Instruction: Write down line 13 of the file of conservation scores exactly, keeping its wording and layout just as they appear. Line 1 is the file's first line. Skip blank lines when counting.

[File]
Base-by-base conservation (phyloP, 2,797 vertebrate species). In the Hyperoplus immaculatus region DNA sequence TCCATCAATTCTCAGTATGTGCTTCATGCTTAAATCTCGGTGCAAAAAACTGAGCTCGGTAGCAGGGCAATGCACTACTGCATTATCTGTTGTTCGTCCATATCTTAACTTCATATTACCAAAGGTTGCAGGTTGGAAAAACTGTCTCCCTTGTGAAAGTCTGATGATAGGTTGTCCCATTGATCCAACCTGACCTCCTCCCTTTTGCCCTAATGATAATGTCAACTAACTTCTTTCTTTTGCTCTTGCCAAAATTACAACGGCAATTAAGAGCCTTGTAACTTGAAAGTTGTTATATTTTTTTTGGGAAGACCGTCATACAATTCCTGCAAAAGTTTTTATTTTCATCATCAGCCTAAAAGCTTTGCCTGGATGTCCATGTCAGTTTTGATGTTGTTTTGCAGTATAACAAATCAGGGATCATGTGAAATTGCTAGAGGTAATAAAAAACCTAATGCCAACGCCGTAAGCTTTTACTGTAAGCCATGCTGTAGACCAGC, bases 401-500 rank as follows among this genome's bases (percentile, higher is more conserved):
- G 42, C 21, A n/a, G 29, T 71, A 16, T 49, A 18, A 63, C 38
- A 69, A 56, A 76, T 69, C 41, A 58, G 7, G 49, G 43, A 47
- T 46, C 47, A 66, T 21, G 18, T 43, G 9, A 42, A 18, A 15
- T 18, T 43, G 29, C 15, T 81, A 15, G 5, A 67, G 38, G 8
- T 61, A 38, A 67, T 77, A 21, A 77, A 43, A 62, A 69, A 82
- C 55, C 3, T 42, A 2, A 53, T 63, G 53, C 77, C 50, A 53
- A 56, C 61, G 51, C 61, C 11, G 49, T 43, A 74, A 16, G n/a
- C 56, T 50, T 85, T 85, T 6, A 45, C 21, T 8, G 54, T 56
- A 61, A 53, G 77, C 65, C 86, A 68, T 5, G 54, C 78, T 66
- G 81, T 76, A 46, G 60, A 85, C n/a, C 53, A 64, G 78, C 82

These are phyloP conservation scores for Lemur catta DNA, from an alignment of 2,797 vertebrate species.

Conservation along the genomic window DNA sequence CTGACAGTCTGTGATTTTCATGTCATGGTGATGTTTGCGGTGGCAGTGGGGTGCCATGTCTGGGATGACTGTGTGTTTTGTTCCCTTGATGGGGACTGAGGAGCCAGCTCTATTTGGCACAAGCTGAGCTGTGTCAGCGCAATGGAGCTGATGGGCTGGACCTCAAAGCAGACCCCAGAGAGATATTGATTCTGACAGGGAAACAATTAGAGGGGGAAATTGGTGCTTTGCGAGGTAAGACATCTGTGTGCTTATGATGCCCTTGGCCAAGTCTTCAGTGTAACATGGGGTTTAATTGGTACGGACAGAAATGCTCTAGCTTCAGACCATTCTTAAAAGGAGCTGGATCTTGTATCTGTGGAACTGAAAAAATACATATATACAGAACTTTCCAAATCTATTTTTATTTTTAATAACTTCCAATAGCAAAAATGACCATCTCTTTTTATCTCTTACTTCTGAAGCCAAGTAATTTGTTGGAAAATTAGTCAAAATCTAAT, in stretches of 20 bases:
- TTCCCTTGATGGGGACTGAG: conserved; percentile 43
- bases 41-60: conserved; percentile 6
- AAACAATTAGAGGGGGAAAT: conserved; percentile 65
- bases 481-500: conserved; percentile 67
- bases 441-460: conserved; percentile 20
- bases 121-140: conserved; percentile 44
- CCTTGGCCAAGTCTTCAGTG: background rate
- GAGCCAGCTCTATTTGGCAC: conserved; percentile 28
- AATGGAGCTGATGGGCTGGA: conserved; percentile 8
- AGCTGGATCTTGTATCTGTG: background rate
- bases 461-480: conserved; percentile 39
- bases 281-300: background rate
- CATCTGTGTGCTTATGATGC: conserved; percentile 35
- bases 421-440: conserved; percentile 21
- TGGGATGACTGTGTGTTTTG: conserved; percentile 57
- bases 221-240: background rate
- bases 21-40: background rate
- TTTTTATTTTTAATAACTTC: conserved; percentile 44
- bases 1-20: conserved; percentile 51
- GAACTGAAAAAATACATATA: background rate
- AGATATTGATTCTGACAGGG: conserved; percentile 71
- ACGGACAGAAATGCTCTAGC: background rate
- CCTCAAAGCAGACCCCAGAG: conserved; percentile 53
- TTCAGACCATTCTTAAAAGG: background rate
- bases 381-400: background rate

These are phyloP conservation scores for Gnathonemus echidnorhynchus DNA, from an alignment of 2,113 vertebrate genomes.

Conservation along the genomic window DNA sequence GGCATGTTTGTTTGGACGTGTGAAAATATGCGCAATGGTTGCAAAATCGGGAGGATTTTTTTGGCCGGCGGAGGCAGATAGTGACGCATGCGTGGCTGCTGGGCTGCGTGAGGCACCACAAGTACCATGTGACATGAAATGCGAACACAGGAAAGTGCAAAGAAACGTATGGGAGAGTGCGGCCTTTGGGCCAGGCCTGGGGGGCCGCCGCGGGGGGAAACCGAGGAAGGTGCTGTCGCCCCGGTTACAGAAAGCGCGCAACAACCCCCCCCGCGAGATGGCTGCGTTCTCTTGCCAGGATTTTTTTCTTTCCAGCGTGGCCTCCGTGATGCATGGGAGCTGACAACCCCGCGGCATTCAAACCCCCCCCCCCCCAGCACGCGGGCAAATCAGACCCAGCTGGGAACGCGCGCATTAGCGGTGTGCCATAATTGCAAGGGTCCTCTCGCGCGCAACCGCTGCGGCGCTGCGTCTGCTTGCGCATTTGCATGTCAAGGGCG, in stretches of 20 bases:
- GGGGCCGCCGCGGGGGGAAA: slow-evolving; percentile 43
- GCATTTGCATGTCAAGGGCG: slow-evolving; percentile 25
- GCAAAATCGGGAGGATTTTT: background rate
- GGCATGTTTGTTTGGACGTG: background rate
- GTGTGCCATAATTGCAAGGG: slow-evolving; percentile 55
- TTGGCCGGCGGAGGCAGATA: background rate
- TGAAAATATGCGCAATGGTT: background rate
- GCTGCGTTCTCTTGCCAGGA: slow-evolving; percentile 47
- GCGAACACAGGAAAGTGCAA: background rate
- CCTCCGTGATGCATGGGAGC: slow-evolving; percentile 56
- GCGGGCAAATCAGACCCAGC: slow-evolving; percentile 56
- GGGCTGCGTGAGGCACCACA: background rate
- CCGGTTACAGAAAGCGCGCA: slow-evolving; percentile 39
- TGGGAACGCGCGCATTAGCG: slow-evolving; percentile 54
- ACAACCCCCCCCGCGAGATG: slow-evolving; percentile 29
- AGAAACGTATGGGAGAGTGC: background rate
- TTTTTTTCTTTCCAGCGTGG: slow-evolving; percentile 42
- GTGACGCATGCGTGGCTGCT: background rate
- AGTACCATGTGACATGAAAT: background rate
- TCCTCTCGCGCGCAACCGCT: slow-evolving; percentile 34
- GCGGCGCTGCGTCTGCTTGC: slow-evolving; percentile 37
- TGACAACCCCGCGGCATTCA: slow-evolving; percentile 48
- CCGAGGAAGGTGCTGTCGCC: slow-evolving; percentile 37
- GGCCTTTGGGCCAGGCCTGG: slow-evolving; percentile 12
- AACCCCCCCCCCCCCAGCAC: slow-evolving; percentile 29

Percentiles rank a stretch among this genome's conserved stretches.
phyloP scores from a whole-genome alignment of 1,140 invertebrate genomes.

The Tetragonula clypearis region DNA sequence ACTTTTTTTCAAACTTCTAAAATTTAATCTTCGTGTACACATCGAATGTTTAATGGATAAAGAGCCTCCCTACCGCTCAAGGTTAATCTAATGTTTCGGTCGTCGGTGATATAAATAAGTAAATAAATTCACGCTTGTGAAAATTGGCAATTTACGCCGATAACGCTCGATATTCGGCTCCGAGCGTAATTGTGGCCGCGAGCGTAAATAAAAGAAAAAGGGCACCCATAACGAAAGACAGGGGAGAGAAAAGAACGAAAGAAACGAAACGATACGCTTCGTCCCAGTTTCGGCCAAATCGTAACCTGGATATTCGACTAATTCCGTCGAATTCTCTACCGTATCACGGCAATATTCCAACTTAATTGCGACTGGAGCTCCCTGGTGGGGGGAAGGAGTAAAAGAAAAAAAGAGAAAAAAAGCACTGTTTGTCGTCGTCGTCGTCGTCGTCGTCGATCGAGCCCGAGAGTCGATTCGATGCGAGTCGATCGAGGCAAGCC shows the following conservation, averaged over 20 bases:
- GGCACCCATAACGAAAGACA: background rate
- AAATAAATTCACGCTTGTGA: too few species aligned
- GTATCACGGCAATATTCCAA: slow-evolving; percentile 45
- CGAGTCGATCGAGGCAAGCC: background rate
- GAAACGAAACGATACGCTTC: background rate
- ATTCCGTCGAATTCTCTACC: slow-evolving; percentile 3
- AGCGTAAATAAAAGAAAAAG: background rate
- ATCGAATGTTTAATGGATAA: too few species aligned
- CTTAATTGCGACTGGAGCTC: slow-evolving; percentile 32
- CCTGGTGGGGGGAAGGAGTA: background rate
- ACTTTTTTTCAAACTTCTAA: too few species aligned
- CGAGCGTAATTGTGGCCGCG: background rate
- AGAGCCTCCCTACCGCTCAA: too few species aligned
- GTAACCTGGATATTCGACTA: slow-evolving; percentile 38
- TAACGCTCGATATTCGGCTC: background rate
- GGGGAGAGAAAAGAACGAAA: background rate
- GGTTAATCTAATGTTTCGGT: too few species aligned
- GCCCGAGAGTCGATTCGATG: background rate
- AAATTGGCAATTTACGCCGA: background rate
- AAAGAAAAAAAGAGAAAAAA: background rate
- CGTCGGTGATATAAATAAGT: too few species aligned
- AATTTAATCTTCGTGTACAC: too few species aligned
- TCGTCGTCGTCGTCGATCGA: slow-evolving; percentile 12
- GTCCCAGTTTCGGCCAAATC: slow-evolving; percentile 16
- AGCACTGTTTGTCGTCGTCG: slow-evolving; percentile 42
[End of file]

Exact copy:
Conservation along the genomic window DNA sequence CTGACAGTCTGTGATTTTCATGTCATGGTGATGTTTGCGGTGGCAGTGGGGTGCCATGTCTGGGATGACTGTGTGTTTTGTTCCCTTGATGGGGACTGAGGAGCCAGCTCTATTTGGCACAAGCTGAGCTGTGTCAGCGCAATGGAGCTGATGGGCTGGACCTCAAAGCAGACCCCAGAGAGATATTGATTCTGACAGGGAAACAATTAGAGGGGGAAATTGGTGCTTTGCGAGGTAAGACATCTGTGTGCTTATGATGCCCTTGGCCAAGTCTTCAGTGTAACATGGGGTTTAATTGGTACGGACAGAAATGCTCTAGCTTCAGACCATTCTTAAAAGGAGCTGGATCTTGTATCTGTGGAACTGAAAAAATACATATATACAGAACTTTCCAAATCTATTTTTATTTTTAATAACTTCCAATAGCAAAAATGACCATCTCTTTTTATCTCTTACTTCTGAAGCCAAGTAATTTGTTGGAAAATTAGTCAAAATCTAAT, in stretches of 20 bases: